Is A Director Really That Important?


Is A Director Really That Important?

When young baby-faced producer Irving Thalberg fired legendary director Eric von Stroheim from his film Merry-Go-Round in 1923 it was apparent to all involved in the motion picture business that the age of director had ended. Prior to this and another event in 1927 – the release of the first all-sound picture, The Jazz Singer – the director had been king, ruler of the faces and guide to poor lost actors and actresses.

Following that he became a lesser being, although still wildly respected. I make note of course to a few directors such as Alfred Hitchcock who were kings; I would list Stanley Kubrick but I shan’t because Kubrick was also a screenwriter – and a good one. I mention that because as directors declined with the intrusion – or was it gift? – of sound, the screenwriters reigned supreme, a most dislikeable trait for a writer who must always be a narcissist regarding his work. With the death of faces and body language came the rise of dialogue, which most directors could not manage to control.

This is the dark side of Hollywood as I have seen it; when stars and various people of position are no longer required they are cast out to the side, gone, kaput. Goodbye career. Producers are the current kings of cinema. Generally they have been in the background, using the director as a puppet. They can be a wonderfully caustic people with big egos, which is probably why I dislike them so – because they remind me of myself. They are a dichotomy of a desire to create a great picture and an inflicting desire to make money.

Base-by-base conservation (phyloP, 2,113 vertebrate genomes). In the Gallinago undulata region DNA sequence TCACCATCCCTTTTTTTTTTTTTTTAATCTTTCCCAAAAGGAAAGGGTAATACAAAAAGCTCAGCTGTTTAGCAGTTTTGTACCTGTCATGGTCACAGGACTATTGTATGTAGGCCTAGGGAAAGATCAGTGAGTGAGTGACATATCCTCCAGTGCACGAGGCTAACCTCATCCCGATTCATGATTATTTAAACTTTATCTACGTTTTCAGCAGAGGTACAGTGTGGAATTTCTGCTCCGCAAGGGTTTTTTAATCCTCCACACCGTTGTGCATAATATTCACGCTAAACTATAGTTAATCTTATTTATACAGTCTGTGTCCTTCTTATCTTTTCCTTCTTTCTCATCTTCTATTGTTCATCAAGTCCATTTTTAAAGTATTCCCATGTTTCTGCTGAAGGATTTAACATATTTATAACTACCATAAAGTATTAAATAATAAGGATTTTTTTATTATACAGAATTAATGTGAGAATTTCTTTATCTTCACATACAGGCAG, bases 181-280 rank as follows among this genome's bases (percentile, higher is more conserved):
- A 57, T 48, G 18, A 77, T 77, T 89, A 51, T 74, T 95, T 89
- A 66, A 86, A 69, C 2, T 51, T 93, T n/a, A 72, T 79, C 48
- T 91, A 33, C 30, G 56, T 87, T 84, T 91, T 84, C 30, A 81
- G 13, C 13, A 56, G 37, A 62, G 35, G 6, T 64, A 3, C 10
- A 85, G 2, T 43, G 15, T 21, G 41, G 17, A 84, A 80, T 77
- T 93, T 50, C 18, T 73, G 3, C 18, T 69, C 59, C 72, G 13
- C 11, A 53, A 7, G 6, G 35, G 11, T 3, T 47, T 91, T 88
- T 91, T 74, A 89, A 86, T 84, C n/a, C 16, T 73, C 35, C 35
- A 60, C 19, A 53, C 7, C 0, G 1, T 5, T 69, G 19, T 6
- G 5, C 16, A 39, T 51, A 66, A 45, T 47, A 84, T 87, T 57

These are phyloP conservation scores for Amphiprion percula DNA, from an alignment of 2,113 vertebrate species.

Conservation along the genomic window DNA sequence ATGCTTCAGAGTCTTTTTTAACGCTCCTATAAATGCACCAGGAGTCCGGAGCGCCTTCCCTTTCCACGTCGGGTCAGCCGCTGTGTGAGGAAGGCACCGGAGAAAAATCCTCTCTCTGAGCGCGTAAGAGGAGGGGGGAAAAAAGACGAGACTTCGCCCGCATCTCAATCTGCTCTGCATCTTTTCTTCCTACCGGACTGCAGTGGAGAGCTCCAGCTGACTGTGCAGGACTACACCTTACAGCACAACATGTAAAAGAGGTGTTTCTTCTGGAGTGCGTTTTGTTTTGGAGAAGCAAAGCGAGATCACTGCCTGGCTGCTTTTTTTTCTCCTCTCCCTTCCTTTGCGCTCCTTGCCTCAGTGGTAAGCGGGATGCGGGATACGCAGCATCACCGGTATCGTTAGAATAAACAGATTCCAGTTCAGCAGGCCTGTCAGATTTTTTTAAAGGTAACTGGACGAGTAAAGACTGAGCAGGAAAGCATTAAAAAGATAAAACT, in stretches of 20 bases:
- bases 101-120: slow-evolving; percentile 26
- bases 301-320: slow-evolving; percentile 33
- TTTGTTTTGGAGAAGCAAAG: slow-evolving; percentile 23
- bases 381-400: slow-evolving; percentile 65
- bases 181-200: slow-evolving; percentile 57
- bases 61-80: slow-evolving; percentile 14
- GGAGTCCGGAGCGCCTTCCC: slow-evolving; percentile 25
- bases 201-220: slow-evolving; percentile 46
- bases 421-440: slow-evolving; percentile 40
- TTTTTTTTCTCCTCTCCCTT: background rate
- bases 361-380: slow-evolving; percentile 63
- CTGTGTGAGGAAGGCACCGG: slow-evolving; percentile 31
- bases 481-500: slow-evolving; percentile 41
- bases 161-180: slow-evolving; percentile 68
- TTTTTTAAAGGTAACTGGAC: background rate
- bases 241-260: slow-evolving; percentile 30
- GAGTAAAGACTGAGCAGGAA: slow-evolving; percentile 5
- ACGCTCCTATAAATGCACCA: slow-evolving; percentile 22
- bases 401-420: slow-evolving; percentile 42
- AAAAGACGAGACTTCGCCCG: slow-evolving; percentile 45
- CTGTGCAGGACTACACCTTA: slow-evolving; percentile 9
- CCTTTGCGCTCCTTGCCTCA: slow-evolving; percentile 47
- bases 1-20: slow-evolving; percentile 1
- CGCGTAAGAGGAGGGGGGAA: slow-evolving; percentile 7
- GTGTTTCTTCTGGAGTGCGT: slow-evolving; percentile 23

“One man writes a novel. One man writes a symphony. It is essential that one man make a film”

– Stanley Kubrick

What though, does a director actually do? Certain members of this most exclusive club are what we like to call visionaries, meaning they have done something no-one has done before. Although, it is something someone has probably thought of before. In some cases directors introduce an idea but the true interpreter of this idea then becomes the cameraman or cinematographer. Eventually, when principal photography has ended, the editor becomes the interpreter of the screenwriters vision and then finally it reaches us, wild and curious audiences who will either appraise or condemn it for its various feats and demerits.

Directors receive far much more acclaim for their work than writers. Argo will always be a Ben Affleck picture whereas it should be a Chris Terrio picture, for Chris Terrio is its inventor; the writer. Great films like The Departed and Taxi Driver will be Martin Scorsese pictures, even though he had no input into the screenplay. After-all, the screenplay is what an entire film is made of, it is the most essential part, the blue-print. Film is the closest thing we have to novels, and for that reason it is a sacred art ruled by directors, who don’t, in most cases, do all that much.

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